Lead in Reusable Grocery Bags Raises Concerns

New York Senator Charles Schumer is asking for a federal investigation into reusable grocery bags, following a newspaper report of <"http://www.yourlawyer.com/practice_areas/toxic_substances">lead content in the products, wrote the Washington Post. Schumer told the Associated Press (AP) that many of these bags, which are widely sold nationwide, are also manufactured in China.

is expected to make an announcement this weekend that he will be contacting the U.S. Food and Drug Administration (FDA), the Environmental Protection Agency (EPA), and the Consumer Product Safety Commission (CPSC).

The concern is not so much that lead will rub on to food being transported in new bags, but that lead in older bags will build up in landfills, said the Washington Post. In a landfill, such lead accumulation could lead to serious environmental issues.

The Tampa Tribune reported last week that it determined some bags contained lead levels that worried health officials, said the Washington Post, which noted that the Tribune determined that the heavy metal is in a form not readily extracted or that can leech. Over time, said experts, the bags can degrade and the paint can “flake off,” said the Washington Post.

“When our families go to the grocery store looking for safe and healthy foods to feed their kids, the last thing they should have to worry about are toxic bags,” Schumer said in a statement, reported the Washington Post. Schumer also applauded the supermarket company, Wegmans, which operates in New York, Pennsylvania, New Jersey, Virginia, and Maryland, for its recent announcement that it would cease selling some specific reusable shopping bags. “A quick and thorough investigation will allow everyone to make informed, timely decisions,” Schumer said, quoted the Washington Post.

Exposure to lead in children and unborn children can cause brain and nervous system damage, behavioral and learning problems, slowed growth, hearing problems, headaches, mental and physical retardation, and behavioral and other health problems. Lead is also known to cause cancer and reproductive harm and, in adults, lead can damage the nervous system. Of particular concern is the developing brain because negative influences can have long-lasting effects and can continue well into puberty and beyond. Once poisoned, no organ system is immune.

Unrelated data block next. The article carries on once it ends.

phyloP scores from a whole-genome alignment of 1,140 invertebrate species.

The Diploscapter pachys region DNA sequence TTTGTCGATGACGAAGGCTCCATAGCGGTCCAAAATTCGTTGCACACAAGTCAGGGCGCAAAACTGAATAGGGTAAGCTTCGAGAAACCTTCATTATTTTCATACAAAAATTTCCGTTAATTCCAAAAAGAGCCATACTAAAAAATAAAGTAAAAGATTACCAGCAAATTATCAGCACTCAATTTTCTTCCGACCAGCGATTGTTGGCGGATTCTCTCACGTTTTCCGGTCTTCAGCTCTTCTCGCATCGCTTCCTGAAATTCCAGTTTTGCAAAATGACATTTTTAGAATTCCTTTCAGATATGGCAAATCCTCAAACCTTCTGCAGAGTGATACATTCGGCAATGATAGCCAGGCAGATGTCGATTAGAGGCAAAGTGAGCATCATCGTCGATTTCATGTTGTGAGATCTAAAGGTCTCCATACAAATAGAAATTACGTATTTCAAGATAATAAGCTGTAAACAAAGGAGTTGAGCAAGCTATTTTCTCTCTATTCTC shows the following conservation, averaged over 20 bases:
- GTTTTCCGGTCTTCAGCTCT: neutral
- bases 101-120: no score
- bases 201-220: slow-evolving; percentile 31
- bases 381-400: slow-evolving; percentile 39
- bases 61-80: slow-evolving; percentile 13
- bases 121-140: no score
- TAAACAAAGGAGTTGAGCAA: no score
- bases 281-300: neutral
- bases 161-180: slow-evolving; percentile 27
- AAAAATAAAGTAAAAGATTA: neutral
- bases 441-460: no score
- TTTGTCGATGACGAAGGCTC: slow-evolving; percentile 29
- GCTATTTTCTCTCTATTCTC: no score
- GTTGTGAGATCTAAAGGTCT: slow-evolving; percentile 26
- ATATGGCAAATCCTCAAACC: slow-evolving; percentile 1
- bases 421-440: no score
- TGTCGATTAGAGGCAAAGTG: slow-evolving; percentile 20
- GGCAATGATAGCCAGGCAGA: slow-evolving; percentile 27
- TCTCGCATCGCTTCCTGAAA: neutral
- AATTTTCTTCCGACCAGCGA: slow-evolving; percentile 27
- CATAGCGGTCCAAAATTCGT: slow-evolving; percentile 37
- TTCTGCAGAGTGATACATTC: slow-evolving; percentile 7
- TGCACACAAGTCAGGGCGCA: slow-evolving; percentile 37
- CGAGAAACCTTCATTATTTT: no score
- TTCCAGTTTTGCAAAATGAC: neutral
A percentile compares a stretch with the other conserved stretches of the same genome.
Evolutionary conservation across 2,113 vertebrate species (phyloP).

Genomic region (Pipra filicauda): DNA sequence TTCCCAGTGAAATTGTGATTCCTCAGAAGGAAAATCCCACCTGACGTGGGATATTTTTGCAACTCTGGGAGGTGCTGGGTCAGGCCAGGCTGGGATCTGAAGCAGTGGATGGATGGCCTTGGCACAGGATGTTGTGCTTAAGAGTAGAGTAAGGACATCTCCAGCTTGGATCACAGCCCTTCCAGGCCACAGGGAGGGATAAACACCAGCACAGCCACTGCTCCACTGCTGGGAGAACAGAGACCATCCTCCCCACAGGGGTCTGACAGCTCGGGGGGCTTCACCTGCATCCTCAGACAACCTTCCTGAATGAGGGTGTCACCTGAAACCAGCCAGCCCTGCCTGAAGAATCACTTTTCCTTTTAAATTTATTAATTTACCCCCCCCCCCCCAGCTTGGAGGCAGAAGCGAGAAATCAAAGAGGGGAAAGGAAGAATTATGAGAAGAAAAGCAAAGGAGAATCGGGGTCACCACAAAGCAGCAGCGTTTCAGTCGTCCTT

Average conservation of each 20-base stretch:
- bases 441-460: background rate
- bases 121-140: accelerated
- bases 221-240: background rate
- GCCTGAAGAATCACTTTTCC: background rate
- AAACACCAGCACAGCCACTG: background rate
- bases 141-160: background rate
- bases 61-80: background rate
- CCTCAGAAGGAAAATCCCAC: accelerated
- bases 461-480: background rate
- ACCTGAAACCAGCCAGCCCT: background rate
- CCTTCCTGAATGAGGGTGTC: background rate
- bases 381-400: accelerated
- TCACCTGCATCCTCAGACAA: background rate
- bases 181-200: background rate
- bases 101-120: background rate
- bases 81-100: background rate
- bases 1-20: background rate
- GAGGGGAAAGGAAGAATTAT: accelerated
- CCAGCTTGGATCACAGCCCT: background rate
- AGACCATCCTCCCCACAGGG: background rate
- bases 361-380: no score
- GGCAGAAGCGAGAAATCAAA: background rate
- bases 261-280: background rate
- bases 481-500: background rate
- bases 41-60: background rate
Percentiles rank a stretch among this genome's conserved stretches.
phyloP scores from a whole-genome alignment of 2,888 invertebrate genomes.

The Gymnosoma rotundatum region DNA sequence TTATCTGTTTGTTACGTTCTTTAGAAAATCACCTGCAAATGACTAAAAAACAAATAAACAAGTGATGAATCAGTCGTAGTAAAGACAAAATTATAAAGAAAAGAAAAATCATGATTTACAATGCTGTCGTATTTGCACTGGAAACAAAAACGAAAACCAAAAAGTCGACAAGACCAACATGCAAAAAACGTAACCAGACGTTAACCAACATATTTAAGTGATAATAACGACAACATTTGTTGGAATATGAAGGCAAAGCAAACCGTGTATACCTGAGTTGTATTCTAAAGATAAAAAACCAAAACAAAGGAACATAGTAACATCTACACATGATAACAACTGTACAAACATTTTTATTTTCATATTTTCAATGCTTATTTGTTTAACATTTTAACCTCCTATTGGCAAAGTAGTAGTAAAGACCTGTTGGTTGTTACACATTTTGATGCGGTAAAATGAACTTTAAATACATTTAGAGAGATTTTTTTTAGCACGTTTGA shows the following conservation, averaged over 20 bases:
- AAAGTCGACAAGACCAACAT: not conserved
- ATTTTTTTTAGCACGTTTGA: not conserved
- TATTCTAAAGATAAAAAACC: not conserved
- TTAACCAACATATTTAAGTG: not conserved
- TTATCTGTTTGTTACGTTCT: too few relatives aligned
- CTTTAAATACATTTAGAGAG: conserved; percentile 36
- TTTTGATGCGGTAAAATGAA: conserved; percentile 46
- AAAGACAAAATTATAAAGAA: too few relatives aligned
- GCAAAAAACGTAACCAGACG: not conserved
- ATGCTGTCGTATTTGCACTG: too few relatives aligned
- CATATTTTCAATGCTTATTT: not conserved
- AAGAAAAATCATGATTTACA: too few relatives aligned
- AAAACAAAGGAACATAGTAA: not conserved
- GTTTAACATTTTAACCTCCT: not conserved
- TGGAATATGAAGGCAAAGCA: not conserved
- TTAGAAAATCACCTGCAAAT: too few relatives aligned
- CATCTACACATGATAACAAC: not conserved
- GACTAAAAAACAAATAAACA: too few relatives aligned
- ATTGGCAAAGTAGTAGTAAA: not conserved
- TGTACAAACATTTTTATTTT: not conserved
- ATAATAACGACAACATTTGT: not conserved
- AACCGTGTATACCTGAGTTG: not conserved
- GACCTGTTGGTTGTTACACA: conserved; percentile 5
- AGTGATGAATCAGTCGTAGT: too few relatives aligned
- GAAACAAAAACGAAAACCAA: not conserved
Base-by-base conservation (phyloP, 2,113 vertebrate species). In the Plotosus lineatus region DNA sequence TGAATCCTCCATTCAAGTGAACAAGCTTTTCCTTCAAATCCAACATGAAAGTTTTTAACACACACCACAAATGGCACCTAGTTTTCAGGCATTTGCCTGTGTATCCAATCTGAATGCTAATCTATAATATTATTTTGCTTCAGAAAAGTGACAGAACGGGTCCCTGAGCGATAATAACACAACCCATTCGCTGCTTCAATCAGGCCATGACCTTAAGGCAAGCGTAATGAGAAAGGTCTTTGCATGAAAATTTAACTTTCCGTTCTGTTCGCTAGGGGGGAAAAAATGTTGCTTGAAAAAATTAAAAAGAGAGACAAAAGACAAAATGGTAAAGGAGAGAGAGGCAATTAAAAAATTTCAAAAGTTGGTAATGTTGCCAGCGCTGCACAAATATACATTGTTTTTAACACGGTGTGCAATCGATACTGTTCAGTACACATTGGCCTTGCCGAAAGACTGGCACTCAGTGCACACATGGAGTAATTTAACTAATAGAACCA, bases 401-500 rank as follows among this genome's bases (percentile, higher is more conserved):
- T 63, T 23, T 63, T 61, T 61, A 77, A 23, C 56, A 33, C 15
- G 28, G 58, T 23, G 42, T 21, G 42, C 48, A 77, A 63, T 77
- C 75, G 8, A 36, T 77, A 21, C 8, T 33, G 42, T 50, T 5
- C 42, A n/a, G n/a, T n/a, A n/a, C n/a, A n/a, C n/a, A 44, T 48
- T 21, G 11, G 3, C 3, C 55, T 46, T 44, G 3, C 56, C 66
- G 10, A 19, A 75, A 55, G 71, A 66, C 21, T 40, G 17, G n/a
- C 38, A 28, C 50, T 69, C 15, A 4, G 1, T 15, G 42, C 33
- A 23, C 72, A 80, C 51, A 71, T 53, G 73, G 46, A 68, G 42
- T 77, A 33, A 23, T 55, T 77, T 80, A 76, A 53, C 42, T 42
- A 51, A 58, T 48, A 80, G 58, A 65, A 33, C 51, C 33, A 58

A major challenge with lead poisoning is the difficulty in recognizing its subtle symptoms and that no pathognomonic—or definitive—indicators exist or point to contamination. When faced with peculiar symptoms that do not match any one particular disease, lead poisoning should be considered.

Children with lead poisoning may experience irritability, sleeplessness or excess lethargy, poor appetite, headaches, abdominal pain with or without vomiting—and generally without diarrhea—constipation, and changes in activity level. A child with lead toxicity can be iron deficient and pale because of anemia and can be either hyperactive or lethargic. There may also be dental pointers, for instance, lead lines on gingival tissue. In adults there may be motor problems and an increase in depressive disorders, aggressive behavior, and other maladaptive affective disorders as well as problems with sexual performance, impotence and infertility, as well as increased fetal wastage and sleep disorders, either. They may be over sleeping or have difficulty falling asleep.

Help filing claims and other legal assistance for the victims of lead exposure and poisoning is available at <"http://www.yourlawyer.com/practice_areas/toxic_substances">www.yourlawyer.com.

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